Many in this room this week are rightly celebrating Judge Terry Doughty’s decision in the Missouri v. Biden lawsuit, striking down government censorship on the internet.

But if that spirit of liberty Justice Hand talked about dies, no amount of lawsuits or congressional hearings will revive it. 

It was once a virtue for Americans to say, when asked about their politics, “None of your damn business.”

Nobody thinks that way anymore, either. Young people especially are worried to the point of mental illness about their likes and ratios. We not only want people to know what we think, we’re terrified of people not knowing what we think, lest we be suspected of harboring something unsavory underneath.

This is how it is for Americans trying to be themselves now. First they became addicted to the Internet as a tool of convenience. Then it became a cheap substitute for real-life interaction. Finally they learned to submit to the wisdom of crowds, which on the Internet, as we also found out, is really an artificial representation of a crowd, generated by political and social engineers from the FBI, DHS, the Pentagon, Meta, Google, and other bureaucracies. These groups are letting loose algorithms on that “Spirit of liberty” Justice Hand talked about. The results have not been good.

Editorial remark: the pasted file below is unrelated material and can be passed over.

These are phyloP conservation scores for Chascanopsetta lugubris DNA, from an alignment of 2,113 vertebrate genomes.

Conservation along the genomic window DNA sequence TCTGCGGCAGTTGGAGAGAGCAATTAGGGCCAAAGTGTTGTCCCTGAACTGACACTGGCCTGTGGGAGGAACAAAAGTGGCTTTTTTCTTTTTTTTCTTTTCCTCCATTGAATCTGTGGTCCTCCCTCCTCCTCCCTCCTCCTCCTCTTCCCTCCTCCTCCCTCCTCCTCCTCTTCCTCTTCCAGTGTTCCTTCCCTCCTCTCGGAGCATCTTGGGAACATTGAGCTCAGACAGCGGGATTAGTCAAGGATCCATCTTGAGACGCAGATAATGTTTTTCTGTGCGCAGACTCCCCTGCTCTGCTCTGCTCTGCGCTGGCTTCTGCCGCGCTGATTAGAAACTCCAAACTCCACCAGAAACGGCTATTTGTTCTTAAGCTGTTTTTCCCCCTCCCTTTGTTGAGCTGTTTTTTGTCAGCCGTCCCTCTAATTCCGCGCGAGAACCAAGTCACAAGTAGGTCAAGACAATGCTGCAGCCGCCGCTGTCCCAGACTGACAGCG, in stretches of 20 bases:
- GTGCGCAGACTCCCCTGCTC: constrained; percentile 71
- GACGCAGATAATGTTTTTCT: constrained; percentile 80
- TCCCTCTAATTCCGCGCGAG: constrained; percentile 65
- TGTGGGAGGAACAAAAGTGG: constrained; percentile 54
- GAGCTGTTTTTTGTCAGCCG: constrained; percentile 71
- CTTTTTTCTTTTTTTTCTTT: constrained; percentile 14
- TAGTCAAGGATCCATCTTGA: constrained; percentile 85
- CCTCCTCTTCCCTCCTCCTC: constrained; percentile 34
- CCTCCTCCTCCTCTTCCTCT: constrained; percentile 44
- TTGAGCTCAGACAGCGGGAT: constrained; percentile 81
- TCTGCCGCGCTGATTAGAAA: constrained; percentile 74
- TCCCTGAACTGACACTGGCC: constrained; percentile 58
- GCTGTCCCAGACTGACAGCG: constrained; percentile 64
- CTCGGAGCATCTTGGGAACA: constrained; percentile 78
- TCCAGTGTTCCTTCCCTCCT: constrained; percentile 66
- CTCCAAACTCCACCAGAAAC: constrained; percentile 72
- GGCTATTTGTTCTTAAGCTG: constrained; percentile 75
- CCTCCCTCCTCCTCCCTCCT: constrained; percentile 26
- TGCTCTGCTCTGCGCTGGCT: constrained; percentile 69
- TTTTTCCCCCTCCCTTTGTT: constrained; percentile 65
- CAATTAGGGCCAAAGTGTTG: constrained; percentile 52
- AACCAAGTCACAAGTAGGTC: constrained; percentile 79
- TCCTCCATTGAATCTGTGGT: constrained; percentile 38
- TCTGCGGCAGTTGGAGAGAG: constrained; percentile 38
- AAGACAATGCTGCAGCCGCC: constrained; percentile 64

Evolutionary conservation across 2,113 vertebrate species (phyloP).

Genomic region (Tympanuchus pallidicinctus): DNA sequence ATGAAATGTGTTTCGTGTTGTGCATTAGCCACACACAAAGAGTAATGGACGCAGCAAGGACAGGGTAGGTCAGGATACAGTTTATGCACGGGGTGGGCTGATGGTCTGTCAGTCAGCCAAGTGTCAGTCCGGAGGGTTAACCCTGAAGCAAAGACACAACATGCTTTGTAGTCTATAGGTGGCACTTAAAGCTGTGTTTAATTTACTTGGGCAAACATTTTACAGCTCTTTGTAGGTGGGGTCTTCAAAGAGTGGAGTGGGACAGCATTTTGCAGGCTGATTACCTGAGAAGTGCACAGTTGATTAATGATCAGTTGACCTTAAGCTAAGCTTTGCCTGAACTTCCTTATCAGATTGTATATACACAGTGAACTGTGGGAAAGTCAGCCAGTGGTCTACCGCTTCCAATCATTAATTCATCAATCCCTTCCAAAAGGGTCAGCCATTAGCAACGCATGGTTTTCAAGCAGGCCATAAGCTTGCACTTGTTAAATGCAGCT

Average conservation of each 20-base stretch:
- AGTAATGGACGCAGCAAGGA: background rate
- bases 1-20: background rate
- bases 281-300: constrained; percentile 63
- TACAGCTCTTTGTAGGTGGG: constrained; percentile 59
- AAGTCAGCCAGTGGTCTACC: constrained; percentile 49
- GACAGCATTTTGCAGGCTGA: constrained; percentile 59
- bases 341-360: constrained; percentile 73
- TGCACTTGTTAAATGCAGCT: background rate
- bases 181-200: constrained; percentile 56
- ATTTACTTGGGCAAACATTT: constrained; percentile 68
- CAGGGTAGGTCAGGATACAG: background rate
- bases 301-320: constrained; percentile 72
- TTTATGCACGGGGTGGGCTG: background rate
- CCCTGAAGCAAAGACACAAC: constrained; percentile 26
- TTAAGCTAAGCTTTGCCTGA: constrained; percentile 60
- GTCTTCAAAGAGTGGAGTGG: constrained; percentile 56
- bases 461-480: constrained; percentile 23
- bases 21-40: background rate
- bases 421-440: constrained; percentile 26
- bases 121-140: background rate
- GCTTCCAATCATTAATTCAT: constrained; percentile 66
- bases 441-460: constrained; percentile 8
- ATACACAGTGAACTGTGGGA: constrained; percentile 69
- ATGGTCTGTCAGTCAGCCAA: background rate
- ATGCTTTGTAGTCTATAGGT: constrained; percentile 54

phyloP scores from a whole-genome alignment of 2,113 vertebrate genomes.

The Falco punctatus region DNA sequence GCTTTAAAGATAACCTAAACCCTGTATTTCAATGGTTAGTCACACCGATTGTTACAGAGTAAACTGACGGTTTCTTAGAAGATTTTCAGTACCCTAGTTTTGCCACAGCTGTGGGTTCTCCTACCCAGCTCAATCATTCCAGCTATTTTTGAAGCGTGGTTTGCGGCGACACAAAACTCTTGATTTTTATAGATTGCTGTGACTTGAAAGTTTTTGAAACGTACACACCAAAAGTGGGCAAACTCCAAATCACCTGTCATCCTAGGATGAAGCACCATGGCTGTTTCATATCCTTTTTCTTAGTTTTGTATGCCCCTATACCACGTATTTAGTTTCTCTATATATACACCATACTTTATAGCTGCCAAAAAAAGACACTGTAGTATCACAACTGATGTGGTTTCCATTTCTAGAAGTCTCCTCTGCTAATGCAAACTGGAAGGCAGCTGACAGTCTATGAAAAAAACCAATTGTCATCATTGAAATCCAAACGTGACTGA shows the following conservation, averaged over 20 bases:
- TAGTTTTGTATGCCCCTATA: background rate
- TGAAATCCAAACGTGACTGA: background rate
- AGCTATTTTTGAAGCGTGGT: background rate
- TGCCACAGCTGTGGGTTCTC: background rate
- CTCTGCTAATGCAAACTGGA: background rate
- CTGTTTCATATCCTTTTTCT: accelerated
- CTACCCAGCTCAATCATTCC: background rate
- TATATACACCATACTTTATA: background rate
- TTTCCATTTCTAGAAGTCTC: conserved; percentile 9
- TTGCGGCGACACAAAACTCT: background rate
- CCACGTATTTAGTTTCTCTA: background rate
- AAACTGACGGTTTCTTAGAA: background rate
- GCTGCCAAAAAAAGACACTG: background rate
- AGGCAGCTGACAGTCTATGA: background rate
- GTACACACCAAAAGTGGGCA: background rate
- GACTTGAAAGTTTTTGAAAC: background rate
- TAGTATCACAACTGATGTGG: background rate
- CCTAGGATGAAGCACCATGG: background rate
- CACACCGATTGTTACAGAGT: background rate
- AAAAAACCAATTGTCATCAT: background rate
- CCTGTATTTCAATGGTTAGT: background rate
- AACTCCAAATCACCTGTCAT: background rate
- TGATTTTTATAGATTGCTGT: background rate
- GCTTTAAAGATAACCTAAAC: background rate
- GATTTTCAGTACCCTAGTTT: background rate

Read all of Taibbi’s speech, and then scream.

3 Replies to “RatS 26: Taibbi – Are Authorities Using the Internet to Sap Our Instinct for Freedom?”

  1. It will take us (people, humanity) time to learn how to navigate the internet. Hopefully positive, our achievement in this area would be tantamount to fighting for Magna Carta. It all started from Napster back in the very early zeroes. The red button ‘record’ on a tape recorder was legal and integral to people’s lives and relationships. Tape recording a friend’s music tape or vinyl was as usual as saying hello. Then came Napster, and things started to crumble. We needed to figure out what to do with the scale that the internet brought. The best we could do back then was to make Napster illegal. Yes, I could still use the red button on my tape recorder, but I couldn’t digitise my music and share it with friends over the internet. That was the first time we failed the scale test of the internet. We found a way to deal with the scale problem in music much later with the likes of Spotify and other similar services. It took us around ten years to make streaming services as ubiquitous as the red button on a tape recorder.